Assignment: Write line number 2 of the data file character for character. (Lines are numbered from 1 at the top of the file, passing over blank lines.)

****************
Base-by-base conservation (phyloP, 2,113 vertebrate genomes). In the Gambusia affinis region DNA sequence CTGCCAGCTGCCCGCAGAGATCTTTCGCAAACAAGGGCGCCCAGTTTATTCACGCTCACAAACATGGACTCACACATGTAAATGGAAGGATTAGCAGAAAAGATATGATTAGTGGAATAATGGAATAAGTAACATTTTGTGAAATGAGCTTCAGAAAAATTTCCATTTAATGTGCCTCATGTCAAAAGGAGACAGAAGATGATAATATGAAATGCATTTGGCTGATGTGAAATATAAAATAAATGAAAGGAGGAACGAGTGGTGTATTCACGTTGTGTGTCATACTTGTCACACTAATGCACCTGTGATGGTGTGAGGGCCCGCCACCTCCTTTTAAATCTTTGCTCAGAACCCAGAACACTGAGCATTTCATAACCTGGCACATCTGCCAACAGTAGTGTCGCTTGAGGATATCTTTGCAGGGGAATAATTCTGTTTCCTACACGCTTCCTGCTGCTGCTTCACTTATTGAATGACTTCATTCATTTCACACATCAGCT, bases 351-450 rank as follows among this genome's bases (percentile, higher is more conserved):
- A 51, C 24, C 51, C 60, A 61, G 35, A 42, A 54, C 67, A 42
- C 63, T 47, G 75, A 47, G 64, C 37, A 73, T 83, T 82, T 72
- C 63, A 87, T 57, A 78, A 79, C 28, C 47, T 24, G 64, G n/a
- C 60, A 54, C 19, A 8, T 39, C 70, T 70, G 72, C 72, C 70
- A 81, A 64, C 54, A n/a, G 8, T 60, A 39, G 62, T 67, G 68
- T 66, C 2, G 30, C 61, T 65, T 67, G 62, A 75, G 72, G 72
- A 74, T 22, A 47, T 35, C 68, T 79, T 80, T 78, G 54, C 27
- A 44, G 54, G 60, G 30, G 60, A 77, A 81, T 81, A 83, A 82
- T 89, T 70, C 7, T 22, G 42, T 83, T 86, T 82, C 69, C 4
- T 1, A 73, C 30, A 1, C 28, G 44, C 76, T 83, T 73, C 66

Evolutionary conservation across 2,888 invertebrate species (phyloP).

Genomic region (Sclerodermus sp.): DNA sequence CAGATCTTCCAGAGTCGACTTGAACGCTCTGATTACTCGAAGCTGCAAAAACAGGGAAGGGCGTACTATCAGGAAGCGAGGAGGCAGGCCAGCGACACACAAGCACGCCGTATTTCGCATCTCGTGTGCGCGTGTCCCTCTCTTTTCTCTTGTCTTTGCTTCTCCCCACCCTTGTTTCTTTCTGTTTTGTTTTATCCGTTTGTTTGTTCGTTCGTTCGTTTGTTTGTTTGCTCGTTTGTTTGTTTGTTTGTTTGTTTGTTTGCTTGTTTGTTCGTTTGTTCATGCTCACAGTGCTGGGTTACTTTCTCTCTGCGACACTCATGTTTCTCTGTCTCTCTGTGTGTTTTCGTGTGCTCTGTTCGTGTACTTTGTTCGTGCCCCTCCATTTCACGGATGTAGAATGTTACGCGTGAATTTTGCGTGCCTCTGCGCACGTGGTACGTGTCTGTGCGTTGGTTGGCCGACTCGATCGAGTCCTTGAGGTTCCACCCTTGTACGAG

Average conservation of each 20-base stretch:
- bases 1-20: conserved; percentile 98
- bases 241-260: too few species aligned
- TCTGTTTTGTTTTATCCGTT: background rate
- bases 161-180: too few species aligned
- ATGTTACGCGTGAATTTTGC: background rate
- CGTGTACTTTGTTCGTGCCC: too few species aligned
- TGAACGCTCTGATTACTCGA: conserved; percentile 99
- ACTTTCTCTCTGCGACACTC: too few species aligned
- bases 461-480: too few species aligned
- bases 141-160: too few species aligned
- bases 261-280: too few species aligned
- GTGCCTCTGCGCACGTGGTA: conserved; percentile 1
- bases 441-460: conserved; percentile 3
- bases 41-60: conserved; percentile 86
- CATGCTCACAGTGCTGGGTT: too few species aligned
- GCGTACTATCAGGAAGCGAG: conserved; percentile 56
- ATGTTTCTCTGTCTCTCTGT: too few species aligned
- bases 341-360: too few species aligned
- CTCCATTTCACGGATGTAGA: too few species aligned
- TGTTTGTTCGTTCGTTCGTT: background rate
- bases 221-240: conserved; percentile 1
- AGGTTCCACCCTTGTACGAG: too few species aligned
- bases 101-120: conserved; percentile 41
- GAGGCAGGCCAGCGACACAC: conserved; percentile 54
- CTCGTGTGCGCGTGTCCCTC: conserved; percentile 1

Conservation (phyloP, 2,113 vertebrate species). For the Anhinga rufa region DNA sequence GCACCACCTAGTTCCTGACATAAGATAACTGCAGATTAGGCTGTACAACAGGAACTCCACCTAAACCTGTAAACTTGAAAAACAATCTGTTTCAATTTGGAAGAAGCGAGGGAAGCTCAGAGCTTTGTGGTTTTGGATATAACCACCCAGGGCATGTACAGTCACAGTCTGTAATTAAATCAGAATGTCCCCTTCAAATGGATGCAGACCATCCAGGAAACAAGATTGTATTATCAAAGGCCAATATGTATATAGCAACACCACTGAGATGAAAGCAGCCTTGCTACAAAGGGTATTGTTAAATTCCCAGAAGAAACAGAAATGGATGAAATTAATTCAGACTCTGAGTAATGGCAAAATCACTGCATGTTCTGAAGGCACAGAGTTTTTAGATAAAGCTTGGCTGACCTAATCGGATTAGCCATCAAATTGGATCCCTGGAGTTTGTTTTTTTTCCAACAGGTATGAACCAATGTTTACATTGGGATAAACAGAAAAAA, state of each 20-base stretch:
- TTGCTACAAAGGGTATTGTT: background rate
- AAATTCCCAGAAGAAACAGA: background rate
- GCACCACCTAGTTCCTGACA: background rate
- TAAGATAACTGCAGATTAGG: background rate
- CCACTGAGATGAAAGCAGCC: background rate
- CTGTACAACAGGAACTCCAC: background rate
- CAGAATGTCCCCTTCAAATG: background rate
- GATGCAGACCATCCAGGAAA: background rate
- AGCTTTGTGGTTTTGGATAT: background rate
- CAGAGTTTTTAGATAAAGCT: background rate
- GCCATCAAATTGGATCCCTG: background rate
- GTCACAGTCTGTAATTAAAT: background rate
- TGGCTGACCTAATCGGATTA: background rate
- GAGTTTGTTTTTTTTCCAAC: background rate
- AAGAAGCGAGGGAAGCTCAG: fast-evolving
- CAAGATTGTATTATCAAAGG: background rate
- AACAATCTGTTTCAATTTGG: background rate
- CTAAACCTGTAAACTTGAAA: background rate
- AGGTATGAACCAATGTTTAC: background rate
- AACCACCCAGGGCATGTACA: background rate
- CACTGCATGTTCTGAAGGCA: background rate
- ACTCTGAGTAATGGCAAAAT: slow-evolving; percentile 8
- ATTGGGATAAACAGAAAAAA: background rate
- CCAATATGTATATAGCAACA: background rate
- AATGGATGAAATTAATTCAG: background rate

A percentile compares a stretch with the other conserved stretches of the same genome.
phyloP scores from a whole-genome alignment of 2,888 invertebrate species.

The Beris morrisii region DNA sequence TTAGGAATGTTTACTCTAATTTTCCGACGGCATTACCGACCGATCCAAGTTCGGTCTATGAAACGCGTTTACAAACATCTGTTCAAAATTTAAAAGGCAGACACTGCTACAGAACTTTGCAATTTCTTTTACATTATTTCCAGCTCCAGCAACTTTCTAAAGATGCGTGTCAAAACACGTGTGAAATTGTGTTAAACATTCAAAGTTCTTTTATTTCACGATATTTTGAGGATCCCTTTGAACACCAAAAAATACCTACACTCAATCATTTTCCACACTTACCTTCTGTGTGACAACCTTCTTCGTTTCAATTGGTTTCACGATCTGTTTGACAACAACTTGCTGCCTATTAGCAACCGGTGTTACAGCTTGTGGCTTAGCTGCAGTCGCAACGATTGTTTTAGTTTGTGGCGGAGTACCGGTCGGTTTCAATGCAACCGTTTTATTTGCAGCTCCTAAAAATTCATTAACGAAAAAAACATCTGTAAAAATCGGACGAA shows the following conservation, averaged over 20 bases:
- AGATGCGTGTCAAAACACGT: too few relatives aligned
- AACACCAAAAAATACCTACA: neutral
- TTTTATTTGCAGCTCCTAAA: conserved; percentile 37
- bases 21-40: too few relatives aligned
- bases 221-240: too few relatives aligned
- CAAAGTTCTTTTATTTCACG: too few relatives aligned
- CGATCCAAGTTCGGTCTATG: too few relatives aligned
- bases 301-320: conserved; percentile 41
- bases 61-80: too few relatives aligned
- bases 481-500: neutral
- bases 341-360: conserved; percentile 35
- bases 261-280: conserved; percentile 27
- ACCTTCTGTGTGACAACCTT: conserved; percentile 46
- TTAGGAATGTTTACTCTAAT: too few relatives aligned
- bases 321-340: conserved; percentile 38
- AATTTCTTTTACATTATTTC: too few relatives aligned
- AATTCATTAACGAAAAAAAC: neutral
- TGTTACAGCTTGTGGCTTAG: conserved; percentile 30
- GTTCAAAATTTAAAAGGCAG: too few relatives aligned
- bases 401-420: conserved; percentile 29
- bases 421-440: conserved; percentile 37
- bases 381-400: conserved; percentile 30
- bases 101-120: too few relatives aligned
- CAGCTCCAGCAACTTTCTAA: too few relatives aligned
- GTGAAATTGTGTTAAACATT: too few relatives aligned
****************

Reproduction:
- A 51, C 24, C 51, C 60, A 61, G 35, A 42, A 54, C 67, A 42